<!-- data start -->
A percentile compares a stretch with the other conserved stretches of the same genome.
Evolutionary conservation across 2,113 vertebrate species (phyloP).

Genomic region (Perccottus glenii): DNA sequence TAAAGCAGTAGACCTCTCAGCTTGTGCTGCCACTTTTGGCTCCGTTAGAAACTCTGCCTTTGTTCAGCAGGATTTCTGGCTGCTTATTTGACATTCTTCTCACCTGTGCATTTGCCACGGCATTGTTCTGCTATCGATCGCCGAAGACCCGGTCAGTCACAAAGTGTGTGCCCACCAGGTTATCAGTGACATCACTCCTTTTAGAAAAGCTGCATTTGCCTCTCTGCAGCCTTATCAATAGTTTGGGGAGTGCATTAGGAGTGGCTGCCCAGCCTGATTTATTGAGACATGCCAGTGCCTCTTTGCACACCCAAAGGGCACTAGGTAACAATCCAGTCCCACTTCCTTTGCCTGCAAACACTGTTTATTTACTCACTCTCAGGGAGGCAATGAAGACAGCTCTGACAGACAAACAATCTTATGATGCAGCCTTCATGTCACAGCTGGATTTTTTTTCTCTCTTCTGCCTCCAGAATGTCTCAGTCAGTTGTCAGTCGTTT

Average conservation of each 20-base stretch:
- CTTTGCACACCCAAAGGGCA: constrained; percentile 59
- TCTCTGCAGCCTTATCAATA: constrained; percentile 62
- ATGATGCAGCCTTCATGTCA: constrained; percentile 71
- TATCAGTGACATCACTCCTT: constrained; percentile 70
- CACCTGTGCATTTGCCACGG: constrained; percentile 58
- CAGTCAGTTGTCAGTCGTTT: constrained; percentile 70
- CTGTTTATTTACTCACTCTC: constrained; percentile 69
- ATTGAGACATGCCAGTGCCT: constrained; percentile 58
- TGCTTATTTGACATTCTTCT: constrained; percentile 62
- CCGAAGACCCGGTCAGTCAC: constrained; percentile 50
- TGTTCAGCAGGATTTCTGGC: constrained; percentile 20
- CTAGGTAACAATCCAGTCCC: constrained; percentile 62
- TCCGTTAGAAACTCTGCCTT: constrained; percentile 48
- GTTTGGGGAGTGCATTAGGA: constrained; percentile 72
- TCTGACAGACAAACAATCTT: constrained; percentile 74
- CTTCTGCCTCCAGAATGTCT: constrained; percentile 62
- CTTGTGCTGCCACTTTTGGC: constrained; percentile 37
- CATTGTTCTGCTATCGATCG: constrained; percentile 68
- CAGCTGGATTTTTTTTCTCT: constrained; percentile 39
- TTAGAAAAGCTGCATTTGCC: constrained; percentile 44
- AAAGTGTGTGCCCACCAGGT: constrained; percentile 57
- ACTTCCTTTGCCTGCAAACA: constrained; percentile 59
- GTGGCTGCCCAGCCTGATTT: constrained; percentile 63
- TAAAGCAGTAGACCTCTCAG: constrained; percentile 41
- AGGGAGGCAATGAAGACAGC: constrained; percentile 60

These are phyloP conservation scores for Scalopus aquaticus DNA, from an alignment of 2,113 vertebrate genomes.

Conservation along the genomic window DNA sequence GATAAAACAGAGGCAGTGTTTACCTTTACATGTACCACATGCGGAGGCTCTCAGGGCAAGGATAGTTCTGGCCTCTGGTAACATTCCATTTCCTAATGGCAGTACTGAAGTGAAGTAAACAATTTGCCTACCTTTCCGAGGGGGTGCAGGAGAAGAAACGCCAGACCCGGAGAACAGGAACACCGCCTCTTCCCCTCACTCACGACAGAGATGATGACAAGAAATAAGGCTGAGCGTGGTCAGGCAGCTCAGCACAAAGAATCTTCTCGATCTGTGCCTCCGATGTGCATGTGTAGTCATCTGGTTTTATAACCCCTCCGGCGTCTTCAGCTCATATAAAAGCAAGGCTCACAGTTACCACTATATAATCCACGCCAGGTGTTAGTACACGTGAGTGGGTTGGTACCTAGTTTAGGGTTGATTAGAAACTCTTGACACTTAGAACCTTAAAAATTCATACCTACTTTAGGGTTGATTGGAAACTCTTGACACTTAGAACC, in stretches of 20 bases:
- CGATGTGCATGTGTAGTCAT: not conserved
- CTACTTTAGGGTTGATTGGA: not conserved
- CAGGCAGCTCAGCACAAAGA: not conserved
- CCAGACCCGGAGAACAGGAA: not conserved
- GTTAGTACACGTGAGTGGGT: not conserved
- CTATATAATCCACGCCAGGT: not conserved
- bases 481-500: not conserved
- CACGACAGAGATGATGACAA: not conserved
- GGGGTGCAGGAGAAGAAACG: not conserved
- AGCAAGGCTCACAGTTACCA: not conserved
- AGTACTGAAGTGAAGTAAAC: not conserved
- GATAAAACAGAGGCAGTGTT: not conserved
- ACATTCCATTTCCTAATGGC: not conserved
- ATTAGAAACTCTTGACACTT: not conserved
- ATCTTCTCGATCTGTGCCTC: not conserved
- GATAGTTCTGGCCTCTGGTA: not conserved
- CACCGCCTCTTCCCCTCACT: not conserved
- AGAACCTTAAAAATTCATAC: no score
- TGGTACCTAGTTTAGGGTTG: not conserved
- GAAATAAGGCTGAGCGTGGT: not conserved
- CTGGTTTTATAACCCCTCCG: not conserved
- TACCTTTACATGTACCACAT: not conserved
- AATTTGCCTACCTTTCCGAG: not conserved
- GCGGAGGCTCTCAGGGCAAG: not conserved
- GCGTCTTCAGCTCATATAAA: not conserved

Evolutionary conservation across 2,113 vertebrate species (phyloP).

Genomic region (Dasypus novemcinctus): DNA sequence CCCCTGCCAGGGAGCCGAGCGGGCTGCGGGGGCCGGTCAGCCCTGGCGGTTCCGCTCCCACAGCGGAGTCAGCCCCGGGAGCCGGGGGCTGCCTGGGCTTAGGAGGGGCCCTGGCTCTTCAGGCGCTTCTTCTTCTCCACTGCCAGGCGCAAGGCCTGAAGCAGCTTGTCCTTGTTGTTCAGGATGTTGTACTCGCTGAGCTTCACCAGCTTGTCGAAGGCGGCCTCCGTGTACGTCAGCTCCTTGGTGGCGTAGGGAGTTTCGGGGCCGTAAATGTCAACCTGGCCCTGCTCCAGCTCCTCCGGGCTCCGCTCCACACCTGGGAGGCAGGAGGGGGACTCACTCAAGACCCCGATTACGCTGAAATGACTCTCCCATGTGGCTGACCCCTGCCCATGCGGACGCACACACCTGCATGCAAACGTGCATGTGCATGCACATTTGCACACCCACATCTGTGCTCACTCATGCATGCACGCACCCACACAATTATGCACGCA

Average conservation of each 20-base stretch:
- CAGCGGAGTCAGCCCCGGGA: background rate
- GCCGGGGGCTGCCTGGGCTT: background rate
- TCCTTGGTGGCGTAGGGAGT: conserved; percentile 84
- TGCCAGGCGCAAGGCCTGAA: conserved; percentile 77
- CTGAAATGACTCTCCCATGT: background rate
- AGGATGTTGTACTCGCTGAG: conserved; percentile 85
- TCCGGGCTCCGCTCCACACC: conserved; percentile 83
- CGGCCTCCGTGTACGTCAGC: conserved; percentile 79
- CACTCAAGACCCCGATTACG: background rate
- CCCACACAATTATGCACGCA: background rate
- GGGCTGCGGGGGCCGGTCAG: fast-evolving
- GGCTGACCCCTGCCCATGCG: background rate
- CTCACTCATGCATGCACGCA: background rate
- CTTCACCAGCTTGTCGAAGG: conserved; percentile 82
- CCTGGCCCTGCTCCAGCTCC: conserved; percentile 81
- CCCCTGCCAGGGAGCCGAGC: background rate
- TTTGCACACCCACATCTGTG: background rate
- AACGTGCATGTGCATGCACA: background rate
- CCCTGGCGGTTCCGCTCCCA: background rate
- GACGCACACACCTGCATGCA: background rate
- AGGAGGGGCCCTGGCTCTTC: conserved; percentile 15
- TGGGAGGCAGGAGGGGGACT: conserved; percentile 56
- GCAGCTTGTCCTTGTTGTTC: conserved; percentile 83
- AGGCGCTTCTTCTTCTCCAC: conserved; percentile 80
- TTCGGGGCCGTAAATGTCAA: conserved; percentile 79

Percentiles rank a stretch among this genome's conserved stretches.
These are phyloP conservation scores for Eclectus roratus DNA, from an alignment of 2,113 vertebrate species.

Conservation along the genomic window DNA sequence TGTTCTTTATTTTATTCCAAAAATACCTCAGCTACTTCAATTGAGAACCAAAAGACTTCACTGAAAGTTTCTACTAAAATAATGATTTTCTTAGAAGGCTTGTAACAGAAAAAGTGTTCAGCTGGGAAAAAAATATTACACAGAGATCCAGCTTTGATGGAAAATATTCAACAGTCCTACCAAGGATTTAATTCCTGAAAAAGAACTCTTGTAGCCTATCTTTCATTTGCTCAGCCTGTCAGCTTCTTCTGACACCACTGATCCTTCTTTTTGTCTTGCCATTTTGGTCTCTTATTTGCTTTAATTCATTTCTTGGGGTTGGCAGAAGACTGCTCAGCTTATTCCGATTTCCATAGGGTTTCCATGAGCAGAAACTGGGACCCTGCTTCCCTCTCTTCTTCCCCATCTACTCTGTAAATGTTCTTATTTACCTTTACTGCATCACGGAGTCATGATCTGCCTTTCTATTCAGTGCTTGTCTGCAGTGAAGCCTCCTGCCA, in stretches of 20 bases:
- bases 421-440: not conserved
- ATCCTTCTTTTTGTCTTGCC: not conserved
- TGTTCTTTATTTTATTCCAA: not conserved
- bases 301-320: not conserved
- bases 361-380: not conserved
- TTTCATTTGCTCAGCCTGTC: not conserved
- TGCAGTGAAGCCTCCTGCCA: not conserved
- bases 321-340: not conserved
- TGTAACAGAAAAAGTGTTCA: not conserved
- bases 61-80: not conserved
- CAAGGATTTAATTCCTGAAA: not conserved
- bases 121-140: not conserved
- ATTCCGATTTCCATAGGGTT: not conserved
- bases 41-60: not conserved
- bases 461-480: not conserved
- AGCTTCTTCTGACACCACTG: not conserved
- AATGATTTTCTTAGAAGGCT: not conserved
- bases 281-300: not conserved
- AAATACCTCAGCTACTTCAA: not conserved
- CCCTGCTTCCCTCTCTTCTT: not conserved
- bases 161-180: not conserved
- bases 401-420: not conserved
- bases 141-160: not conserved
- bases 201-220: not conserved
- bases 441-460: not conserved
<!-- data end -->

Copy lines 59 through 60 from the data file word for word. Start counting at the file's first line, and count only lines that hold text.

Average conservation of each 20-base stretch:
- CAGCGGAGTCAGCCCCGGGA: background rate